Darwin-L Message Log 37: 56–91 — September 1996

Academic Discussion on the History and Theory of the Historical Sciences

Darwin-L was an international discussion group on the history and theory of the historical sciences, active from 1993–1997. Darwin-L was established to promote the reintegration of a range of fields all of which are concerned with reconstructing the past from evidence in the present, and to encourage communication among scholars, scientists, and researchers in these fields. The group had more than 600 members from 35 countries, and produced a consistently high level of discussion over its several years of operation. Darwin-L was not restricted to evolutionary biology nor to the work of Charles Darwin, but instead addressed the entire range of historical sciences from an explicitly comparative perspective, including evolutionary biology, historical linguistics, textual transmission and stemmatics, historical geology, systematics and phylogeny, archeology, paleontology, cosmology, historical geography, historical anthropology, and related “palaetiological” fields.

This log contains public messages posted to the Darwin-L discussion group during September 1996. It has been lightly edited for format: message numbers have been added for ease of reference, message headers have been trimmed, some irregular lines have been reformatted, and error messages and personal messages accidentally posted to the group as a whole have been deleted. No genuine editorial changes have been made to the content of any of the posts. This log is provided for personal reference and research purposes only, and none of the material contained herein should be published or quoted without the permission of the original poster.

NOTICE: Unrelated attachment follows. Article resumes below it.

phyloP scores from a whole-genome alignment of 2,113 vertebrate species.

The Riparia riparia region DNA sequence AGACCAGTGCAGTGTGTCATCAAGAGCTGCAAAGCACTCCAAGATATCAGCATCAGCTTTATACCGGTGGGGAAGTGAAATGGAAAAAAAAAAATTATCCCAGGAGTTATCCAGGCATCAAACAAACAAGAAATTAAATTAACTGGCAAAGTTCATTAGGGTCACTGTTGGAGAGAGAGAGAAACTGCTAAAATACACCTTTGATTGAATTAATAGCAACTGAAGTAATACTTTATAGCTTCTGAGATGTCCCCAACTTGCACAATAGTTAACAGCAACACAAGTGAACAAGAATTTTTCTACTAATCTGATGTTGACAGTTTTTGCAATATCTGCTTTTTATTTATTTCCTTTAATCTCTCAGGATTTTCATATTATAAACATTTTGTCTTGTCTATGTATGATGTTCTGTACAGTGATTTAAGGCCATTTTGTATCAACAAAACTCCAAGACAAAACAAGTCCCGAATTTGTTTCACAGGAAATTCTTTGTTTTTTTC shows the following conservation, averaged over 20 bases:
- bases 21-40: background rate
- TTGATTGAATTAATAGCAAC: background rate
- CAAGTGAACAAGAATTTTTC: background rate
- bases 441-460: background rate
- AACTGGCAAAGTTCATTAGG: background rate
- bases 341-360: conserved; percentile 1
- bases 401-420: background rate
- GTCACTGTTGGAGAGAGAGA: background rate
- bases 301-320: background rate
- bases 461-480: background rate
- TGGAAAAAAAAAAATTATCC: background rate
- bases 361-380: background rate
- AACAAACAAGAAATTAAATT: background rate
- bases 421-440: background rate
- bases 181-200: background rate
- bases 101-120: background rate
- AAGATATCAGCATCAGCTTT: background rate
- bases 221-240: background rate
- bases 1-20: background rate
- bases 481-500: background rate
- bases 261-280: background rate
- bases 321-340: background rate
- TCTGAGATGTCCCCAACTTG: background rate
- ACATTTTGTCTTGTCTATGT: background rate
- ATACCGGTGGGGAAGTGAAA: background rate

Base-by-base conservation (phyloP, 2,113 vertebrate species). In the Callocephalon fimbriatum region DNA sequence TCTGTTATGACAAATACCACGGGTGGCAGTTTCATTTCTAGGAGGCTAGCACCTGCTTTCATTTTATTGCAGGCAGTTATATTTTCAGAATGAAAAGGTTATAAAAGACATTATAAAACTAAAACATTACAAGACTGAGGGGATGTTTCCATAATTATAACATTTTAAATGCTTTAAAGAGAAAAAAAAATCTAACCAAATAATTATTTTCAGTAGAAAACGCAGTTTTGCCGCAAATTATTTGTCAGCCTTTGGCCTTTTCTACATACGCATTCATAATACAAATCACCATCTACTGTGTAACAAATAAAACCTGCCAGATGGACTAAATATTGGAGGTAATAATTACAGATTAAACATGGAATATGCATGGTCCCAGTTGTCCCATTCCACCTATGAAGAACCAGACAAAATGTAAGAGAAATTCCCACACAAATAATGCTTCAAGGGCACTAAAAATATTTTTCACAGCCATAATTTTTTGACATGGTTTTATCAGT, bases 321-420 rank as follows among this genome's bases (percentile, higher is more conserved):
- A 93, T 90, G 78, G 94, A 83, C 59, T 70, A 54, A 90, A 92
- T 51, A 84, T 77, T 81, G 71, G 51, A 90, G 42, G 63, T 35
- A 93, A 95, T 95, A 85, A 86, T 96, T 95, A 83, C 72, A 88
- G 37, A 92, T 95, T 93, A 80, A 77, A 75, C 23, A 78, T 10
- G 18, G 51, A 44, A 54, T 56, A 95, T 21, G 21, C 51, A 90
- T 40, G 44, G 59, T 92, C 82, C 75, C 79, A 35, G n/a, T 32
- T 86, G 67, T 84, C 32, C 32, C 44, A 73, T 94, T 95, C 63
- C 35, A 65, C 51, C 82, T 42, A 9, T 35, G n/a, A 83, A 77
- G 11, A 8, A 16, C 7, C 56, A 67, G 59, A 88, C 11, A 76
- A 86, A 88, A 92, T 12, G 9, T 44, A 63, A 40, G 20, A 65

The master copy of this log is maintained in the Darwin-L Archives (rjohara.net/darwin) by Dr. Robert J. O’Hara. The Darwin-L Archives also contain additional information about the Darwin-L discussion group, the complete Today in the Historical Sciences calendar for every month of the year, a collection of recommended readings on the historical sciences, and an account of William Whewell’s concept of “palaetiology.”


A Network Discussion Group on the
History and Theory of the Historical Sciences

Darwin-L@raven.cc.ukans.edu is an international network discussion group on
the history and theory of the historical sciences.  Darwin-L was established
in September 1993 to promote the reintegration of a range of fields all of
which are concerned with reconstructing the past from evidence in the present,
and to encourage communication among academic professionals in these fields.
Darwin-L is not restricted to evolutionary biology nor to the work of Charles
Darwin but instead addresses the entire range of historical sciences from an
interdisciplinary perspective, including evolutionary biology, historical